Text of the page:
Russian missiles rained on battered energy facilities across Ukraine Thursday, as Moscow intensified fighting in the east and warned of further attacks on critical infrastructure.
Explosions were reported in cities including the capital Kyiv, the southern port of Odesa, the central city of Dnipro and the southeastern region of Zaporizhzhia, killing at least four people and injuring more than two dozen others.
Ukrainian President Volodymyr Zelensky posted video, apparently shot from a dashboard camera, showing a huge blast in Dnipro that sent flames and black smoke shooting into the sky.
“Here is another confirmation from Dnipro how terrorists want peace,” he wrote in the caption. “Morning. A peaceful city and people wanting to live a normal life, go to work. A missile strike! The terrorist state actually wants to bring Ukrainians only more pain and suffering.”
At least 15 people were injured in Dnipro, three were hurt in Kharkiv and at least one was injured in Odesa, officials said.
State energy company Naftogaz said gas production facilities in eastern Ukraine had been damaged or destroyed. Other sites struck included the huge Pivdenmash defense plant in Dnipro.
Valentyn Reznichenko, governor of the Dnipropetrovsk region, said a large fire erupted in Dnipro after the strikes on the city hit an industrial target. The attack injured at least 23 people, Reznichenko said.
Russia’s Defense Ministry claimed its strikes in Dnipropetrovsk hit a factory that produces military rocket engines.
In the Odesa region, an infrastructure target was hit, Gov. Maksym Marchenko said on Telegram, warning about the threat of a “massive missile barrage on the entire territory of Ukraine.”
Elsewhere, a Russian strike that hit a residential building killed at least four people overnight in Vilnia in the southern region of Zaporizhzhia.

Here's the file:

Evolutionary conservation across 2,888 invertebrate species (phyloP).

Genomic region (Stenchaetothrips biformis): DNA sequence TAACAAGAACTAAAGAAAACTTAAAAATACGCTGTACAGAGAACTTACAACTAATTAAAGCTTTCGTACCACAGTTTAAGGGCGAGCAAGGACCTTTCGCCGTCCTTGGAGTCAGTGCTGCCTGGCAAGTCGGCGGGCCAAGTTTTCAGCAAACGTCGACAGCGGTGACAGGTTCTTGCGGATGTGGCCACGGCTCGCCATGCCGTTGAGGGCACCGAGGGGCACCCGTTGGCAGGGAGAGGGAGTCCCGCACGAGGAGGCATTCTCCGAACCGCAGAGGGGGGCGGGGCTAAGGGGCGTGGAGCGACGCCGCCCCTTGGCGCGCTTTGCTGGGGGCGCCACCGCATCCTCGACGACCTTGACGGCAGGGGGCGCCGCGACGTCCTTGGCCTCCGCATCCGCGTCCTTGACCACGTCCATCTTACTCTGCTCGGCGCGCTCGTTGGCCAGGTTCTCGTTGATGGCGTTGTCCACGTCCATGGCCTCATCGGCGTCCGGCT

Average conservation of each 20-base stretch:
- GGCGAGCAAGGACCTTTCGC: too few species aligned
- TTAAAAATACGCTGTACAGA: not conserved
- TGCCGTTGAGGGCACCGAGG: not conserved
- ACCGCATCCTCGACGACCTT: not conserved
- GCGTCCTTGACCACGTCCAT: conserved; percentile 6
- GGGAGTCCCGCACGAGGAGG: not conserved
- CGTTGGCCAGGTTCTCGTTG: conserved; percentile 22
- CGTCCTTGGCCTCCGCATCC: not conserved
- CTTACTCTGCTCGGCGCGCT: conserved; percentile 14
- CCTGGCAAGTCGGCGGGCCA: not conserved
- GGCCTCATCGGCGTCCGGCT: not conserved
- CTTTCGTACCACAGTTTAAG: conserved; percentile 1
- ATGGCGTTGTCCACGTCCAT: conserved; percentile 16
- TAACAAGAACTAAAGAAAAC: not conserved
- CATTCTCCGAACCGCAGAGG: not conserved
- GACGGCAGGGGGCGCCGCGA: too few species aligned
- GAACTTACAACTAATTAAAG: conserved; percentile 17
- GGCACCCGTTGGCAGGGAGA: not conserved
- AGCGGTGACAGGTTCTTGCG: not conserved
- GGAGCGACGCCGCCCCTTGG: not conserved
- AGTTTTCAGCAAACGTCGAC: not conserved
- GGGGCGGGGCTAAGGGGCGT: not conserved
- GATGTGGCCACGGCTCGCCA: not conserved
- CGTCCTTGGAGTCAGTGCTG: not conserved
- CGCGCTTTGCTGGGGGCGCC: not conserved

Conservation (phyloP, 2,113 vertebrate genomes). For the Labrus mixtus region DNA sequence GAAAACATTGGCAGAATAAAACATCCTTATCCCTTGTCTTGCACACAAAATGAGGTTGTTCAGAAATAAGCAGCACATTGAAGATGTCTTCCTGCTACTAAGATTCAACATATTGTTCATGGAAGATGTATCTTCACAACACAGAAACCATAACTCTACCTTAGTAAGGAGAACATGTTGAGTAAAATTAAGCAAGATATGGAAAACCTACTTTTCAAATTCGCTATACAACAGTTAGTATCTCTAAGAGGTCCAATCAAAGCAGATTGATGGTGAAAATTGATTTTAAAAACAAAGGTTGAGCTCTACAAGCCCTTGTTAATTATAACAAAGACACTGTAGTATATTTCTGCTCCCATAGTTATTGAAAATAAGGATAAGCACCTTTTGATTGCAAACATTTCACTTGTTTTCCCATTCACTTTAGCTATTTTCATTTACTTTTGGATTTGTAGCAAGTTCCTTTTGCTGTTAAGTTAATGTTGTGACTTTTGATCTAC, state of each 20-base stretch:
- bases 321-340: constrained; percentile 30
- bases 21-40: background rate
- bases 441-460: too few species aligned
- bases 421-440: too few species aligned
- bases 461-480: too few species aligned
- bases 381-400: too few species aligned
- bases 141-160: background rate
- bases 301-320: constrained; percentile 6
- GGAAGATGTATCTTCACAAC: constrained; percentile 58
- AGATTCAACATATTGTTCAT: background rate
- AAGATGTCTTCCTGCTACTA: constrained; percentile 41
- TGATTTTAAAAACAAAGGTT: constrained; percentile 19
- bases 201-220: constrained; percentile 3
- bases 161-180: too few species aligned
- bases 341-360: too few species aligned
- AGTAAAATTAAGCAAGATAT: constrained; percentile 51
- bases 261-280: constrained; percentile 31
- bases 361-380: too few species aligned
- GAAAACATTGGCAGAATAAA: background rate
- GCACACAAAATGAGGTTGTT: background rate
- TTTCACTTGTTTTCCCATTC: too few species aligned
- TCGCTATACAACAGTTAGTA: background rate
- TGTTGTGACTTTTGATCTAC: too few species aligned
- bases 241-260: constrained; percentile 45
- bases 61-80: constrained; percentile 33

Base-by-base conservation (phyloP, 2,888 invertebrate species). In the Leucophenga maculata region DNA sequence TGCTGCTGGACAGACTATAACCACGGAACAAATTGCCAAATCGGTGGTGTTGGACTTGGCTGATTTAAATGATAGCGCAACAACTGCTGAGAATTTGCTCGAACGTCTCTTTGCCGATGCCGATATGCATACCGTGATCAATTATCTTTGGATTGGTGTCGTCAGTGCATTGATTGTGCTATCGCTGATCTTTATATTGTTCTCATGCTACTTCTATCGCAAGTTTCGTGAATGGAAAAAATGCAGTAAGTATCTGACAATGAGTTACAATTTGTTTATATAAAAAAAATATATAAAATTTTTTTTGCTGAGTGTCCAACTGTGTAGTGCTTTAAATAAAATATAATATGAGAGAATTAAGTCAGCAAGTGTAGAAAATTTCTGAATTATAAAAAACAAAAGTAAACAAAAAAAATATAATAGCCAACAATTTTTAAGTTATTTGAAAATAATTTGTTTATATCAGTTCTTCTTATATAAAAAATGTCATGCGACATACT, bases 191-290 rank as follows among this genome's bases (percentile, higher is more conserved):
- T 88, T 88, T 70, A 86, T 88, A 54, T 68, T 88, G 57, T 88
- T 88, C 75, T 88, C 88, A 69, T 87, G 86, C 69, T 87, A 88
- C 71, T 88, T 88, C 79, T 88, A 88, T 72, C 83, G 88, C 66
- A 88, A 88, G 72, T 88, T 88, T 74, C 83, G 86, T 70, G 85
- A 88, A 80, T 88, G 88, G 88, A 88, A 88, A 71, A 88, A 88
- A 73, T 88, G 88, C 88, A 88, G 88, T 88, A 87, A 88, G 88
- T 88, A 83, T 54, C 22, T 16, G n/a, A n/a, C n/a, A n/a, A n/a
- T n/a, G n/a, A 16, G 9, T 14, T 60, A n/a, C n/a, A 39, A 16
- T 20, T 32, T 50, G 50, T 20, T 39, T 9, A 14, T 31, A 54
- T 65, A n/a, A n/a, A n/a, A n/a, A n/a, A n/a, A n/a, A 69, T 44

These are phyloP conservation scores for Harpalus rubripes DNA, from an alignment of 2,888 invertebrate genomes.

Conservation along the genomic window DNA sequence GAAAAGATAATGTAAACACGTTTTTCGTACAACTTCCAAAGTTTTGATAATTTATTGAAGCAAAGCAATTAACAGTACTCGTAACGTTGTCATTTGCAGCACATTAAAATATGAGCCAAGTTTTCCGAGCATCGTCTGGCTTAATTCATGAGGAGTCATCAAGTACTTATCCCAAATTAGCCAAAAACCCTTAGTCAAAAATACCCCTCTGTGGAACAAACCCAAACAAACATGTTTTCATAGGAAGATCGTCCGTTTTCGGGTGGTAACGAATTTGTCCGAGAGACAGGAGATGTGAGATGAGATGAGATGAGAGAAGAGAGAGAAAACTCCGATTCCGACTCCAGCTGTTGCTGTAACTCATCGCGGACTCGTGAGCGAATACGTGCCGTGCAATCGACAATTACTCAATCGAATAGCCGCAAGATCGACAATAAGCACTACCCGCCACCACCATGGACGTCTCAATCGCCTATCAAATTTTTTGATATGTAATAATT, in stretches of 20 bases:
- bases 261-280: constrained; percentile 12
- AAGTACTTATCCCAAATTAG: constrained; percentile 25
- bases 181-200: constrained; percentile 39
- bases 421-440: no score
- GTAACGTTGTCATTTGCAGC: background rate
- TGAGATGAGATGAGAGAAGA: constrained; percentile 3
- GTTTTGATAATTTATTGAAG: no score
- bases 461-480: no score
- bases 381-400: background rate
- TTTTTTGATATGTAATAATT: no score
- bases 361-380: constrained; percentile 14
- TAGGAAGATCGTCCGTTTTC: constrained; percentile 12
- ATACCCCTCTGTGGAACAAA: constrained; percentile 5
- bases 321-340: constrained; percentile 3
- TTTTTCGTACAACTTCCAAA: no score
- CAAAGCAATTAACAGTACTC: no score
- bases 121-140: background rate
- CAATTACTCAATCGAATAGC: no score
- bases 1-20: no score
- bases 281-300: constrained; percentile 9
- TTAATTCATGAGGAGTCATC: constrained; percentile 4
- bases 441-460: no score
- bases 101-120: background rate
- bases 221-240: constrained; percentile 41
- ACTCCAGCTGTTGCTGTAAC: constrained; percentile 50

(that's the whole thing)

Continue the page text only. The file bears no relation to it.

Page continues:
Officials also reported heavy fighting in the eastern Donetsk and Luhansk regions, which Russia claims to have annexed along with the southern Kherson and Zaporizhzhia regions.
Russia forces in the Donbas region have been bolstered by troops who had fled Kherson last week. It was the only regional capital Moscow had captured since its Feb. 24 invasion, and the pullback was the third major retreat of the war.
Thursday’s salvo appeared to be on a lesser scale than the nationwide barrage of more than 100 missiles and drones that knocked out power to 10 million Ukrainians earlier this week.
Tuesday’s strikes were described by Ukraine’s energy minister as the heaviest bombardment of civilian infrastructure of the nine-month war.
It also resulted in a missile landing in Poland and killing two people, marking the war’s first deadly foray into NATO territory.
Authorities are still trying to determine where the missile came from, with early indications pointing to a Ukrainian air defense system meant to counter the Russian bombardment.
Zelensky challenged this view in a rare public disagreement with his Western allies.
Polish President Andrzej Duda, who visited the blast site Thursday, said the missile appeared to be a Soviet-made S-300 rocket most likely fired accidentally “by Ukrainian anti-aircraft defense,” not by Russia. Russia and Ukraine both use the missile.
An adviser to Duda said Ukraine was likely to get access to the site of the blast that it has requested.
President Biden disputed Zelensky’s assertion that the missile was not Ukrainian, telling reporters at the White House Thursday: “That’s not the evidence.”
Moscow had denied responsibility for the deadly strike, with Russia’s Foreign Ministry saying that accusations of Russian involvement were “part of a systematic anti-Russian campaign by the West.”
Thursday’s bombings in Ukraine come as millions of people are struggling with regular blackouts and heating outages ahead of winter. In the capital, light snow dusted the streets as temperatures slipped below freezing.
Kyiv’s military administration said air defenses shot down at least two cruise missiles and five Iranian-made exploding drones.
The head of Ukraine’s presidential office, Andriy Yermak, called the strikes on energy targets “naive tactics of cowardly losers” in a Telegram post on Thursday.
“Ukraine has already withstood extremely difficult strikes by the enemy, which did not lead to results the Russian cowards hoped for,” Yermak wrote.
With post wires